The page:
With their short film, “Un Chien Andalou,” Luis Bunuel and Salvador Dali create a mesmerizing litmus test for viewers. In it, they force the audience to disengage every intellectual notion we have of watching cinema, and accept what they show us on its own terms. The great surrealist of the cinema, Bunuel would spend many of the next 50 years integrating dreams and fantasy into his stories in a way that continues to inspire filmmakers. With his first film, however, Bunuel challenges us as never before with a series of images and events that FEEL connected, but in fact, were never intended to be so by the director.
However, what if Bunuel meant for us to try and connect them anyway? I mean, I’m not as familiar with his movies as I should, but based on the ones I’ve seen (“Belle de Jour,” “That Obscure Object of Desire”), Bunuel was nothing if not playful, and while I don’t doubt that he and Dali’s primary focus was to shock his audience, the inclusion of title cards stating “Eight Years Later” and “Sixteen Years Before” go against the notion that these images are NOT connected. The use of conventional editing techniques as a young woman looks out a window while a man rides his bike down the street implies that indeed, the woman is WATCHING the biker. The fact that the woman, who has rebuffed a man’s sexual advances, is still in the room as the man tries to pull pianos (which have priests and dead donkeys in them) across the room, helps one make the case that indeed, one action has to do with another. Of course, the first thing we see in the film is the famous image of a man slicing a woman’s eyeball with a knife; what does THAT have to do with the events that, the movie tells us, take place eight years later?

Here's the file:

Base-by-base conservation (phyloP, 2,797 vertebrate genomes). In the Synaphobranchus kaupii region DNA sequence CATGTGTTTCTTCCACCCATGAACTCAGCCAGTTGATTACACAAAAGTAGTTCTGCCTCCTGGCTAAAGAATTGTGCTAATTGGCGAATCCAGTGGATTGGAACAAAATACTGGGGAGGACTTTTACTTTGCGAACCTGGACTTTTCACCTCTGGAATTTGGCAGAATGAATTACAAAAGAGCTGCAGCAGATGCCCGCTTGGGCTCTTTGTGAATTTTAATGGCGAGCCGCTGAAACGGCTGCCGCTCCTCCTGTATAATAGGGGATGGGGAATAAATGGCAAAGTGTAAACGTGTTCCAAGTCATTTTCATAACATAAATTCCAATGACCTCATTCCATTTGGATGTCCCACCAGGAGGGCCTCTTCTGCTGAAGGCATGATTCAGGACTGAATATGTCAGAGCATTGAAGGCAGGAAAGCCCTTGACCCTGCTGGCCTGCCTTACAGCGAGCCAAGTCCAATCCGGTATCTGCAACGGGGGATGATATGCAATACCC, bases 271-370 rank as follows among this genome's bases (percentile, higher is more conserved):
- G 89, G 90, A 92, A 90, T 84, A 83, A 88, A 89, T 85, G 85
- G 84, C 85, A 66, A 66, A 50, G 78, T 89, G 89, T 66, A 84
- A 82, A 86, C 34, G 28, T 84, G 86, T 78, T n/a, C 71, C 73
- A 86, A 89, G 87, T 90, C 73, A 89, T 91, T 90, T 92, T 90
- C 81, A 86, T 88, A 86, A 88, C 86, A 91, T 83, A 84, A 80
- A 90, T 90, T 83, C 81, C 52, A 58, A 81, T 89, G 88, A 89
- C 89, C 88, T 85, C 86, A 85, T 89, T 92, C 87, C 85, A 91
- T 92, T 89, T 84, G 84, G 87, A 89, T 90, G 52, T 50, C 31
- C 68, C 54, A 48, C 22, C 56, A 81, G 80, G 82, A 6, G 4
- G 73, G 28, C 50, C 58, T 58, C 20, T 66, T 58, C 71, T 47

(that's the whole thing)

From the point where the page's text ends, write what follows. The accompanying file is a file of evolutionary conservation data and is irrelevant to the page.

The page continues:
My guess? They have nothing to do with one another. As with the man who takes off in a balloon at the beginning of Tarkovsky’s “Andrei Rublev,” their connection is not a matter of one leading directly to another, but rather, one setting the stage, symbolically, for what is to come later. I’ve watched “Un Chien Andalou” a few times now, and I do, truly believe that Bunuel is putting forth a narrative about the two people performing most of the actions in the film past the hair-raising, and eye-slicing, opening. Still, Bunuel did take profound pleasure in screwing with people in his movies; it was one of his gifts. Whatever his and Dali’s intentions, though, there’s no denying that they creating one Hell of a film, whatever they set out to do with it.